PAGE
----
AgnosticConversion StoriesReverts to the Catholic FaithSignposts

“In one moment, it all came back to me… and it all made sense.” – Mike Aquilina

Mike Aquilina | September 6, 2017 One Comment

Bestselling Catholic author Mike Aquilina remembers that in his elementary school years, religion class was something to be taken seriously. However, shortly after his Confirmation, changes took place in the way the faith was taught, and it began to seem frivolous and silly to him, so he lost interest in religion altogether. It was a few years later, while studying history and literature in college, that he rediscovered St. Thomas Aquinas, and all the Catholic formation from his grade school years came back to him.

  • Harold M. Frost, Ph.D.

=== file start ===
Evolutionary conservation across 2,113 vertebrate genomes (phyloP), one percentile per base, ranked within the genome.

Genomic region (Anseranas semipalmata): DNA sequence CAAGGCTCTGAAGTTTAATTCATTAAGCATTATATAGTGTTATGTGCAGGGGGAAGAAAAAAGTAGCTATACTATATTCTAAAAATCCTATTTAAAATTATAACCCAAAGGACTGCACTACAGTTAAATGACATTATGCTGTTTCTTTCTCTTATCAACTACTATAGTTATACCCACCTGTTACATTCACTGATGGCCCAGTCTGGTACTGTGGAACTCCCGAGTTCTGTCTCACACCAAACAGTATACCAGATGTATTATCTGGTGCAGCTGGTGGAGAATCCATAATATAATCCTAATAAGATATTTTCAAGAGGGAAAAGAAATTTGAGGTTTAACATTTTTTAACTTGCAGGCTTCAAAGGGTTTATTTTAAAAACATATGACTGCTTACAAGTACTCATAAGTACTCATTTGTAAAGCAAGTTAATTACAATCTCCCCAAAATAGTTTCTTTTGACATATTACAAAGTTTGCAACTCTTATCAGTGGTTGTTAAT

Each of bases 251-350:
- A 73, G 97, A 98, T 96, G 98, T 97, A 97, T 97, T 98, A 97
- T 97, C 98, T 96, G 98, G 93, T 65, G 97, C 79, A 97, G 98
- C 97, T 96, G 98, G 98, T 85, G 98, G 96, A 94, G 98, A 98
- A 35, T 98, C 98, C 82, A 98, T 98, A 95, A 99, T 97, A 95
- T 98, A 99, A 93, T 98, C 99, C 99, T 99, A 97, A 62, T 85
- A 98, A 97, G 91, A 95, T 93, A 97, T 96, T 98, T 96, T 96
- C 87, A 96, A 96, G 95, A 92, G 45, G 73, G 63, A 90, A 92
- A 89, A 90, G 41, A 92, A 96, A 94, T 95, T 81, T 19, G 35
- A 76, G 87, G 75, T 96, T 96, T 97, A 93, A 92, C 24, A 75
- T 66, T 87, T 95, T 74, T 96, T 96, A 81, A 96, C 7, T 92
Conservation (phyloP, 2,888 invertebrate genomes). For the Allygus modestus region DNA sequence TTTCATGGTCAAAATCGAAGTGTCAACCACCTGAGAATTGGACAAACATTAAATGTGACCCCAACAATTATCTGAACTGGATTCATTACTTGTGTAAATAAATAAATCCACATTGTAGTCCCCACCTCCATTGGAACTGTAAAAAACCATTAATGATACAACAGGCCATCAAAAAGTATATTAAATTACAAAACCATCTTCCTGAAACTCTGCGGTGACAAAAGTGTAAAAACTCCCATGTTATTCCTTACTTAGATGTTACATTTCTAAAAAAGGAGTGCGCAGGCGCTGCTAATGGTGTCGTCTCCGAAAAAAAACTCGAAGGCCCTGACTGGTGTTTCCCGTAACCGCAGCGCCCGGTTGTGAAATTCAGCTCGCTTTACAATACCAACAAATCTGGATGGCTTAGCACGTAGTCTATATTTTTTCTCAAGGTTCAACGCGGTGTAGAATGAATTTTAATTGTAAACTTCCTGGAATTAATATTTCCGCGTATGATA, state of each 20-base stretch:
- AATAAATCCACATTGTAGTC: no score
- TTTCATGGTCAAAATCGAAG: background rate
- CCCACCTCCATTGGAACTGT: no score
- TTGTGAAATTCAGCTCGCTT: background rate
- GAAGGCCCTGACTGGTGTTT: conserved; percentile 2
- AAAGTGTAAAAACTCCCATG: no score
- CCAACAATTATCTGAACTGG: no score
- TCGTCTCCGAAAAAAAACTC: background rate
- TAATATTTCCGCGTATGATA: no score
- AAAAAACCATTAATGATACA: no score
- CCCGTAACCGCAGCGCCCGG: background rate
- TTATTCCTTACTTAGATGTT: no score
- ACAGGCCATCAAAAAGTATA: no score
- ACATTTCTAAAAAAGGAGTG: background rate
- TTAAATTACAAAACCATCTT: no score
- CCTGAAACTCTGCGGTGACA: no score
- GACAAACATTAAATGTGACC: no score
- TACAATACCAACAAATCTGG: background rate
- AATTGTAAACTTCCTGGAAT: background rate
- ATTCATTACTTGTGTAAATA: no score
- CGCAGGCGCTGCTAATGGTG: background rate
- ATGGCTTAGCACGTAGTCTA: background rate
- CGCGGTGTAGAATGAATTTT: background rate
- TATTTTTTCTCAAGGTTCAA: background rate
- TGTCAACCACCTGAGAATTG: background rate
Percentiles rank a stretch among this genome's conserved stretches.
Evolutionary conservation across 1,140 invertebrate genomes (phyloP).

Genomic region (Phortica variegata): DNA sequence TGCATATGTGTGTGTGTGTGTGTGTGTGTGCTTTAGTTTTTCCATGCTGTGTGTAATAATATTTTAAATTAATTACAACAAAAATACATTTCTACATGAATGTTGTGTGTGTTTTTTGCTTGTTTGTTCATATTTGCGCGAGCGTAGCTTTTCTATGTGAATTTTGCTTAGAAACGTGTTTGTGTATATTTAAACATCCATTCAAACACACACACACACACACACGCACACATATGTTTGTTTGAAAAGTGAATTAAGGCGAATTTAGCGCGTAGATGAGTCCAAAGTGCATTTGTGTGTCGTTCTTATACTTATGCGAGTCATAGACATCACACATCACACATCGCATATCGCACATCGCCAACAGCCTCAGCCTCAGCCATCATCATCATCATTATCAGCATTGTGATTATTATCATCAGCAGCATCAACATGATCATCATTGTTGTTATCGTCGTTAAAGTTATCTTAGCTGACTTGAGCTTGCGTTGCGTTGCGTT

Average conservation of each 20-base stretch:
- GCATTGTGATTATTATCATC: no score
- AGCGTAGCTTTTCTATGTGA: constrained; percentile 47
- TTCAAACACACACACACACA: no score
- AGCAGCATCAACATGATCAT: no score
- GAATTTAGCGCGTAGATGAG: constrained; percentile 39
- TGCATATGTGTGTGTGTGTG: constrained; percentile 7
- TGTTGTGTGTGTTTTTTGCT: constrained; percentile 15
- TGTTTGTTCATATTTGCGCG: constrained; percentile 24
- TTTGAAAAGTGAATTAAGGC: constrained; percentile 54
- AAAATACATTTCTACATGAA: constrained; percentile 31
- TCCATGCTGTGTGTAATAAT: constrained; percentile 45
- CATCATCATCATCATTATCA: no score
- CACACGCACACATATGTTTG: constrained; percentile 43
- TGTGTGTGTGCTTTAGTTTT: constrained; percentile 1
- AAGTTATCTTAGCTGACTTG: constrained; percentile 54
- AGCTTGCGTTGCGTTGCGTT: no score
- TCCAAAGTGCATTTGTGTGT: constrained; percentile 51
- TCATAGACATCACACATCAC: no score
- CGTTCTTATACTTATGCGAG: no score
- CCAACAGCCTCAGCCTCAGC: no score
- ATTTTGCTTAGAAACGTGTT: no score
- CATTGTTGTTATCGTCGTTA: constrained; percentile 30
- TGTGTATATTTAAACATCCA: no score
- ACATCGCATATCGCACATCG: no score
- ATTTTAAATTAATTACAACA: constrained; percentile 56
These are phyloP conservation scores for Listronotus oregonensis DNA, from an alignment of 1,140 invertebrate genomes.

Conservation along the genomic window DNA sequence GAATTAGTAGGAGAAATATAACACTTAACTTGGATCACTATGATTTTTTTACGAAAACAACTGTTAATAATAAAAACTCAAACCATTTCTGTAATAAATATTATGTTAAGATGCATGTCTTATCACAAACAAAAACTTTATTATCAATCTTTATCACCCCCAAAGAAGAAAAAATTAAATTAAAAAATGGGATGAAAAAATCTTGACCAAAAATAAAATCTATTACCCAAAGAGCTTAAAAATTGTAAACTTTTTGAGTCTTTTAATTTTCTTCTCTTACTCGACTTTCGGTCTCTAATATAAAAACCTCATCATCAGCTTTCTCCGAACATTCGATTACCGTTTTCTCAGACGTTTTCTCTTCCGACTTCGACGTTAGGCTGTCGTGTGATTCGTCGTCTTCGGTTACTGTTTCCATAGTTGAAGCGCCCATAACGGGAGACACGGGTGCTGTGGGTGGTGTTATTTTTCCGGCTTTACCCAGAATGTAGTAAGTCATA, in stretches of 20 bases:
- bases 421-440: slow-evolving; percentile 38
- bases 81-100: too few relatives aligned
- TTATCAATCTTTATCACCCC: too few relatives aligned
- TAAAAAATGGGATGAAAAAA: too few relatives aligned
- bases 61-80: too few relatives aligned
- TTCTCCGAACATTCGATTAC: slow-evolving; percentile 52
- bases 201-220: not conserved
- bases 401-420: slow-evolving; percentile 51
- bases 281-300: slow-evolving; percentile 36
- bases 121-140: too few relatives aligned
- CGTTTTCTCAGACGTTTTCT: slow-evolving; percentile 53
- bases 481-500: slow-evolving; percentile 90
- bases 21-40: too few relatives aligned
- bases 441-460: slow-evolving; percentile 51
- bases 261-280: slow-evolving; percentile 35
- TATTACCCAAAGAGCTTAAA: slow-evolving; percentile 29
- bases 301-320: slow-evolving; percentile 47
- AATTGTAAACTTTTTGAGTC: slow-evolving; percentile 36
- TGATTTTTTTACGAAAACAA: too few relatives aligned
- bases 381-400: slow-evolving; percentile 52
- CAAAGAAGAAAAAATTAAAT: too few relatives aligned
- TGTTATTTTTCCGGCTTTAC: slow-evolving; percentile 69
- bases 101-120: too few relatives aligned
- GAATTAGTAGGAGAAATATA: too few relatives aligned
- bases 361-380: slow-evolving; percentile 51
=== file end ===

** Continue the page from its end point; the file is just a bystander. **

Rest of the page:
Thank you, Mike, for taking the time to reveal some of your humanity that does not come across as well as when you speak as an expert on an EWTN show. To cut to the quick, this comment takes off on your catechesis of man being a human person comprised of a body and a soul born and formed in the image and likeness of God. For one, the force as it were that unites body and soul harmoniously is the mind, or more precisely, the intellect. You obviously have an intellect, and that intellect has helped you to develop much more fully into the human person that you still striving to be. Two, your intellect allowed you to connect with the meaning in the poem of St. Thomas Aquinas that you mentioned and that in effect inspired your moment of reversion as a serious Catholic when it all came back to you, it all made sense. Three, many Catholics including myself do not have a well formed mind due to disrupting influences on one’s development as a human person through the educational and then one’s vocational years. Divorce of one’s parents when one is young, major childhood illness that weakens one’s constitution, layoffs and disability that sever the long-term continuity of one’s chosen career, are only some of the disruptors which many can survive but which many others, more fragile in nature, succumb to. Thus, to grasp the philosophical realities of the Baltimore Catechism which you had to memorize as a child, one who has not, for whatever set of reasons, learned to think is like a bird with only one wing, St. Pope John Paul the Second’s proverbial wing of faith. Deprived of the ability to reason, one then becomes like a bird that cannot fly. Accordingly, all I can do is to ask you to compassionately keep that in mind when you reach out to us and teach us, such as in televised discussions with Dr. Scott Hahn, or through the Coming Home Network such as here. Thank you very much.